So, if we’re celebrating the “ethical standards” of secularists, I have to ask: What standards are we celebrating? If morality is a matter of opinion (as would be consistent with a naturalistic view), why would we praise anyone’s standards? Indeed, why would it even matter how “secular family values stack up” on subjective moral values?
As one atheist mom who wanted to be identified only as Debbie told me: “The way we teach them what is right and what is wrong is by trying to instill a sense of empathy…how other people feel. You know, just trying to give them that sense of what it’s like to be on the other end of their actions. And I don’t see any need for God in that. If your morality is all tied in with God,” she continued, “what if you at some point start to question the existence of God? Does that mean your moral sense suddenly crumbles? The way we are teaching our children…no matter what they choose to believe later in life, even if they become religious or whatever, they are still going to have that system.”
This mom assumes that the highest priority in life is giving your kids a good value system (see my last post for why that’s seriously off-base for Christians). She is worried what will happen to her kids’ values if they stop believing in God! But if God is real, there’s a lot more to worry about when they stop believing than if they lose those precious values.
That said, as I already explained, no Christian would (rightly) suggest that when you stop believing in God you lose your values. They are always there, whether you acknowledge their Source or not.
Many psychological studies show that secular grownups tend to be less vengeful, less nationalistic, less militaristic, less authoritarian and more tolerant, on average, than religious adults…Recent research also has shown that children raised without religion tend to remain irreligious as they grow older—and are perhaps more accepting. Secular adults are more likely to understand and accept the science concerning global warming, and to support women’s equality and gay rights.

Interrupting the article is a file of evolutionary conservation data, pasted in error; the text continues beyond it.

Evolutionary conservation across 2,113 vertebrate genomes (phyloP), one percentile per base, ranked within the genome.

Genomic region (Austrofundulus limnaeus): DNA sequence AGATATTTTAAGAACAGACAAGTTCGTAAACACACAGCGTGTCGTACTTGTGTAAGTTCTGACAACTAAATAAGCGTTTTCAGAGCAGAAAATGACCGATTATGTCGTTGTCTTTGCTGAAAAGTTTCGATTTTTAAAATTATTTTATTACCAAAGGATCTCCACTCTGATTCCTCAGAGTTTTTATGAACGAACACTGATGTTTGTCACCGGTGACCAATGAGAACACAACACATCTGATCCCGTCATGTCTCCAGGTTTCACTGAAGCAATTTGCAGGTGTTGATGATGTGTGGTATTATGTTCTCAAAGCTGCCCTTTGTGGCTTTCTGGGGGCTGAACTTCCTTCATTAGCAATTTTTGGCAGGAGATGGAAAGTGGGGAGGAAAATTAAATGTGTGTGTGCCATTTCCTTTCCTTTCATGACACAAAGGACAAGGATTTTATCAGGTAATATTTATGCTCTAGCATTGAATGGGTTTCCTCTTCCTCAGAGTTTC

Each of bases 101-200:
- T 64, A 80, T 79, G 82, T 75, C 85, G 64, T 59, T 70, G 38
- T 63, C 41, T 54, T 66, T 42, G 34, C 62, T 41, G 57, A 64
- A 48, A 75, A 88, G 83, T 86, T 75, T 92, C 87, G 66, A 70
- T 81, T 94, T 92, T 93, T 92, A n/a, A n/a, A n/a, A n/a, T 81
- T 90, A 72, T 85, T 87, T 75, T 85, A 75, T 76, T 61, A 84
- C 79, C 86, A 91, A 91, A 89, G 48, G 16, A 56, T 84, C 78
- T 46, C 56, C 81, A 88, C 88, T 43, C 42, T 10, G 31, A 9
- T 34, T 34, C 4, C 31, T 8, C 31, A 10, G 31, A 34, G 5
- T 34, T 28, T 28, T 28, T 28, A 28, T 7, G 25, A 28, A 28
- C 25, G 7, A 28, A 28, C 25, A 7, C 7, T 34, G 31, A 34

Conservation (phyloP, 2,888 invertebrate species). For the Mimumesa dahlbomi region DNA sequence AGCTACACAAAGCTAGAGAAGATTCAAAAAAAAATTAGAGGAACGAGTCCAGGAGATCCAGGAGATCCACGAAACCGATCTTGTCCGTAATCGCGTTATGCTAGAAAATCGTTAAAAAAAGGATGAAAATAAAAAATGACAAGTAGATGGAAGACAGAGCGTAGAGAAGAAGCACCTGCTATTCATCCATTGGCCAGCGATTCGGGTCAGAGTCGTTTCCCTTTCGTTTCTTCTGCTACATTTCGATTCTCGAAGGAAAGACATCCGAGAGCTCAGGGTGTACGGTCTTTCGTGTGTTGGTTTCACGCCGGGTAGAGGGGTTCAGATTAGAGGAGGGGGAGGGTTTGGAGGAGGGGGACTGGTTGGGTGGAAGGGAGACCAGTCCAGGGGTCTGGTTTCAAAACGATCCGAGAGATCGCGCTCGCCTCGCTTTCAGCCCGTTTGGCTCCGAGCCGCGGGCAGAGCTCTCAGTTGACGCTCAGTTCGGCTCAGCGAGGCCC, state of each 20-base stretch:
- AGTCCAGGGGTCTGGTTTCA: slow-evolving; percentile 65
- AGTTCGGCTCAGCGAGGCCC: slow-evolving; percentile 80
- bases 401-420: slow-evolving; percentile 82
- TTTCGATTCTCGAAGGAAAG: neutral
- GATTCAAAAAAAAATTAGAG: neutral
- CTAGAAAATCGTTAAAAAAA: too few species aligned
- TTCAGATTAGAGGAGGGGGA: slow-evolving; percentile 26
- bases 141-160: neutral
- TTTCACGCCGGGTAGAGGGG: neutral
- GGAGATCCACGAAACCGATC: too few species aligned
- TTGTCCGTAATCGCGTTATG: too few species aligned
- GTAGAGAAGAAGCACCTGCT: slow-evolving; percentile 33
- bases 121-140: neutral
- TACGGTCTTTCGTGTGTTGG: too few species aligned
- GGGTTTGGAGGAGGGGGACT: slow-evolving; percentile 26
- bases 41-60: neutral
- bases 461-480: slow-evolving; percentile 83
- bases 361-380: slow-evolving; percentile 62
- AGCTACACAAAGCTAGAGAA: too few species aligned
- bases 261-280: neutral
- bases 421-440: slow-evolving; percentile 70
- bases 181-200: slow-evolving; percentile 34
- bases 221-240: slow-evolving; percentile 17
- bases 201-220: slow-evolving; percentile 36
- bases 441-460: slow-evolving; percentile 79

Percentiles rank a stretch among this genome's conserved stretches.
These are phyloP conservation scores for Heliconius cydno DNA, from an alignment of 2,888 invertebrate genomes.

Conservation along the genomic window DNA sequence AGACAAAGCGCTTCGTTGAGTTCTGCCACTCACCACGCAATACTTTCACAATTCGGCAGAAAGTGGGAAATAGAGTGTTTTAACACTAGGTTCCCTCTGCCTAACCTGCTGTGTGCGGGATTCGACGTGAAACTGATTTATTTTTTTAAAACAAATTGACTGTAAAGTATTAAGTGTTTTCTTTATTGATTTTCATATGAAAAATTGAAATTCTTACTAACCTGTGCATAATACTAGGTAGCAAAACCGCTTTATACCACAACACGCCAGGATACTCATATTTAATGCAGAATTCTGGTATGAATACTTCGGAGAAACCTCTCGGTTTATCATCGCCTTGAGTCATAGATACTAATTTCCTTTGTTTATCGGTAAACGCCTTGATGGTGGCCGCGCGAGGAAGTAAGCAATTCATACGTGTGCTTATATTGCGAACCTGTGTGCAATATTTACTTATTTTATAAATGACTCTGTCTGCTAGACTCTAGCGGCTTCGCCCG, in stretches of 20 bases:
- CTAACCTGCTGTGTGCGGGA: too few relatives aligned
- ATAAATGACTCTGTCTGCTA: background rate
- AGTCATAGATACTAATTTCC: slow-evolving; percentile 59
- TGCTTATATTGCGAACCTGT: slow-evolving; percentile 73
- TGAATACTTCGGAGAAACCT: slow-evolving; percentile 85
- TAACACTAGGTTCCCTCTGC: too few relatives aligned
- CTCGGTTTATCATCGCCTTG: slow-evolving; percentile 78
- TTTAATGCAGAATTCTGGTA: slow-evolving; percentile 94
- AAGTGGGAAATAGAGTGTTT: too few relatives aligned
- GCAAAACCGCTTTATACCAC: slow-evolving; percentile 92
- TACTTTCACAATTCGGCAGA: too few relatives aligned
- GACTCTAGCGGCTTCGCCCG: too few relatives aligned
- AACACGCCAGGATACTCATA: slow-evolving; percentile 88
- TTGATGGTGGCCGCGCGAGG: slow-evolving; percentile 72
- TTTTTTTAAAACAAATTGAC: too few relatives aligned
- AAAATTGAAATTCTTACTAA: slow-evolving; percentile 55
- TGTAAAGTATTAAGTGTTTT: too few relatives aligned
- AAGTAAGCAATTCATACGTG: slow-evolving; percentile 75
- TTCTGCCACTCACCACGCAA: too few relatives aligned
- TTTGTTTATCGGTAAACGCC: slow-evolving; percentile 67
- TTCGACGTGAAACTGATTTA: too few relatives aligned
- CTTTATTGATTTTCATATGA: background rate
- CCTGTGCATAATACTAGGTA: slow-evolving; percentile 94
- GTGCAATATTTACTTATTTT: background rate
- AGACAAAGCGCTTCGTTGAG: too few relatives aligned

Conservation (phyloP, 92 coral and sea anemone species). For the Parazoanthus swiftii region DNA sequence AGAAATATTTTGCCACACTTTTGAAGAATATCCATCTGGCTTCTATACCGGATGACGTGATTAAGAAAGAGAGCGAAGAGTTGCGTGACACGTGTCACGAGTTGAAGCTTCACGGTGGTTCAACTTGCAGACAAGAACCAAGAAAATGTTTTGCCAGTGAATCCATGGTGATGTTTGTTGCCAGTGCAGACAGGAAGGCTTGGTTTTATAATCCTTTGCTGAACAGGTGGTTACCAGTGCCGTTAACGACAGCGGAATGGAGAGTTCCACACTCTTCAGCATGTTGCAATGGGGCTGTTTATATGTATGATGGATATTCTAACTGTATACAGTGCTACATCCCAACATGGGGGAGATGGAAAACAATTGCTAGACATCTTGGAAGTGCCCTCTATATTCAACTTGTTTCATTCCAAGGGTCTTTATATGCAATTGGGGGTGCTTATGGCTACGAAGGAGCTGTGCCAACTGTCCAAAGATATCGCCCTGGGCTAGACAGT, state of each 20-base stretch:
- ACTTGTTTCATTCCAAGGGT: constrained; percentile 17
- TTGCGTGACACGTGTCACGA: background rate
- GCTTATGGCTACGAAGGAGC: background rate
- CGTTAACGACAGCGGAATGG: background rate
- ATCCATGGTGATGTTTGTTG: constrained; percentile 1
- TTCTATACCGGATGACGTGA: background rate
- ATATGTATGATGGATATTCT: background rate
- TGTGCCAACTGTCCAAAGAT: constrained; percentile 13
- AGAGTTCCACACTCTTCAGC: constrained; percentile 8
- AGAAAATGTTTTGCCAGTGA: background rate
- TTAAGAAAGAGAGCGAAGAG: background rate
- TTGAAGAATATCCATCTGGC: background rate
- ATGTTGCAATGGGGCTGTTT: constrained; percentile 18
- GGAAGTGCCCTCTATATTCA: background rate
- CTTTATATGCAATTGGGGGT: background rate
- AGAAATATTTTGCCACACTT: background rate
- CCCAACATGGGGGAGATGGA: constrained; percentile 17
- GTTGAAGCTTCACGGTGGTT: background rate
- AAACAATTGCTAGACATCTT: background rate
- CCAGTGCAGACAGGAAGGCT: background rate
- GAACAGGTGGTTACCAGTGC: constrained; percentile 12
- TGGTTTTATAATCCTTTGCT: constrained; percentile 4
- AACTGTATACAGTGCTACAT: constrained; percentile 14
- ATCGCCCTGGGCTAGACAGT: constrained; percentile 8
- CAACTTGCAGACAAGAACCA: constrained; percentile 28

Zuckerman is not simply stating that this is what the data shows, with no implied value judgment. Given the tone and conclusion of his article, he is clearly suggesting that these are negative differences for religious adults. Assuming that’s the case, consider the uncritical (but common) logic. He’s saying it’s better to be “tolerant.” But tolerant of what? Is all tolerance good? Should we be tolerant of racism?
He’s also saying it’s better to be “accepting.” But again, accepting of what? Should we accept every idea that comes our way (including scientific hypotheses)? Or should we use the “rational thinking” secularists frequently espouse to determine what should be accepted and what shouldn’t?
Similar questions could be asked about the implied value judgment of each data point.
Could I possibly be making a mistake by raising my children without religion? The unequivocal answer is no. Children raised without religion have no shortage of positive traits and virtues, and they ought to be warmly welcomed as a growing American demographic.
Could you possibly be making a mistake? Well, yes, if there’s a religion that’s true. If Christianity is true, your eternal soul hangs in the balance and there would be no more important parenting objective than raising your children to know and love Jesus.
At no point in this article did Zuckerman even raise the question of whether or not a religion could be true. Obviously, if he believed one could be, there would be much bigger questions on the table than whether or not one needs to believe in God in order to have “positive traits.”
By implicitly dismissing the possibility of God, he ends up grappling instead with a question that is of little meaning to either religious people or secularists. Religious people don’t really care how “secular family values stack up” because they never claimed those values wouldn’t stack up in the first place–and whether or not values stack up is meaningless to them without a belief in God. Secular people with a naturalistic worldview shouldn’t really care how their values “stack up” because, in that view, morality can only be a matter of opinion–why bother evaluating opinions of good and bad when there’s no objective standard by which to judge them? Is it just to prove to religious people that they’re wrong in claiming secular people are “dysfunctional, nihilistic and rudderless” (something religious people aren’t even claiming)?
When your kids are old enough, helping them work through the thinking behind articles like this can be invaluable preparation for confronting a secular world. I’d love to hear your thoughts–what is your reaction to Zuckerman’s article?